By Nina Richards
Zoe is a bright and bold liberal arts college student enrolled in a class on the American Revolution. When she goes in to see her professor, Janine, to discuss an assignment, what ensues is a rich debate between a black student and an older white professor that touches on a wide range of issues.
The Niceties closes out The Heritage Theatre Festival’s 45th season. It’s “an office hours meeting you’ll never forget,” says director Kathy Williams, who sees this production as a microcosm of the ideological tensions displayed on a daily basis in the United States. Every member of the audience can find an entry point, an opportunity to recognize themselves on the spectrum between Zoe and Janine—student and professor, with similar goals for the country, carrying with them very different visions for how those goals should be achieved.
The women’s divergent perspectives are fed by their different races, generations, views on what feminism and womanhood mean, and on who’s stories get told. To add fuel to the fire, the debaters often speak right past each other. But though these are heated topics, the conversation offers twists and turns, humor, and surprising takes from both sides.
The cast of two—Nikyla Boxley, who plays Zoe, and Christine Morris, who plays Janine—had only two weeks to learn their lines and rehearse for the opening on August 2. (This is traditional for Heritage Theatre Festival’s summer season.) Boxley and Morris agree that a cast this small and preparation this condensed make for a unique experience.
“I like when a play isn’t too technical,” Boxley says “It allows you to be these human beings who are flawed, who are right, and who are wrong. I have so much fun playing in this world every day.”
Morris praises playwright Eleanor Burgess. “A good script is always easier to learn, and this one is wonderful,” she says.
Dialogue drives The Niceties. Zoe and Janine are the only two characters, and the script is densely packed with interruptions, shared words, and historical references. Learning the huge volume of lines has been one of the trickiest parts for the actors. In addition, there’s no downtime on stage. The spotlight is on Boxley and Morris the entire time, pressing them to stay present and on their toes. It’s heavy lifting for both actors, and they say they’ve developed a partnership to manage it together.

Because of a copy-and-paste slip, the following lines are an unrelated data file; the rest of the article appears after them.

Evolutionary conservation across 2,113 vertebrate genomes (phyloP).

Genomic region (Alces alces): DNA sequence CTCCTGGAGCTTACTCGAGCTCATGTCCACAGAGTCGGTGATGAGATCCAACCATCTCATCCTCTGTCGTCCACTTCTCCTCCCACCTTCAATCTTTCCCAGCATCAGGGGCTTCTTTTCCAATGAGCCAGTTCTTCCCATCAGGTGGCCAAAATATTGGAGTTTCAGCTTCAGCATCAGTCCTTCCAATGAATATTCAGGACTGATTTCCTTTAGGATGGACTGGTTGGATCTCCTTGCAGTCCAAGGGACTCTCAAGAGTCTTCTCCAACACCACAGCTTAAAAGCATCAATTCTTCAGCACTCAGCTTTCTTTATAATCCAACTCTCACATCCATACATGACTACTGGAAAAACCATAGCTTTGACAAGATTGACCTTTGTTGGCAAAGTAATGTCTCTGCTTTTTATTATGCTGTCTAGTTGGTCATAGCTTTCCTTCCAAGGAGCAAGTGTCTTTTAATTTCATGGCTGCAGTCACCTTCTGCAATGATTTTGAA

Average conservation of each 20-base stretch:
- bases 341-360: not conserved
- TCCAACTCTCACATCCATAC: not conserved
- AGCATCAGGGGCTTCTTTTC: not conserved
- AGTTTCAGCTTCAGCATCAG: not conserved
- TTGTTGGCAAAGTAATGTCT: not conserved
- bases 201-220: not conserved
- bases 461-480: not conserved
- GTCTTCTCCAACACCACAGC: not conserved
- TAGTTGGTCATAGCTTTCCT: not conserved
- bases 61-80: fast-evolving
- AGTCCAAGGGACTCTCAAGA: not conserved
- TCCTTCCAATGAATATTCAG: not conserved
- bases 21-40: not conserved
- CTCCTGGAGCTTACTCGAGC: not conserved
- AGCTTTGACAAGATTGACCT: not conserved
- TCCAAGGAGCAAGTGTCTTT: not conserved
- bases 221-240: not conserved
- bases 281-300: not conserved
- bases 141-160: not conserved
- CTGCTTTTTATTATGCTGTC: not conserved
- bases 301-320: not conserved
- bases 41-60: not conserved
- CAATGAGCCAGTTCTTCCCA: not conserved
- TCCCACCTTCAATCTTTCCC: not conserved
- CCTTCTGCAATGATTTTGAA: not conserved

It helps that the cast members and director knew one another before the production began. The director, Williams, has worked with Morris before, and thought of her for the role of the professor, Janine. And Morris, herself a professor at the University of North Carolina College of Visual and Performing Arts, remembered seeing a stellar performance from Boxley when she was just a freshman.
Members of the production wonder if the Charlottesville audience might find special connections to the show. Some people might connect with the characters as members of the University community. Many will recognize one of the play’s central questions: Should we judge history by the standards of the present? The characters debate whether men like Thomas Jefferson should be considered great men of their time, regardless of the continuing effects of their racism. Should these men’s opinions be the ones we use to understand the past? How should we talk about these men, who are celebrated for their role in creating our democracy, but culpable in one of the country’s ugliest legacies?
At one point in the play, Zoe accuses Janine of “reading the children’s book version of American history.” Watching The Niceties may cause the audience members to question their own version of the past.
Eleanor Burgess’ The Niceties is in production at the Heritage Theatre Festival through August 11.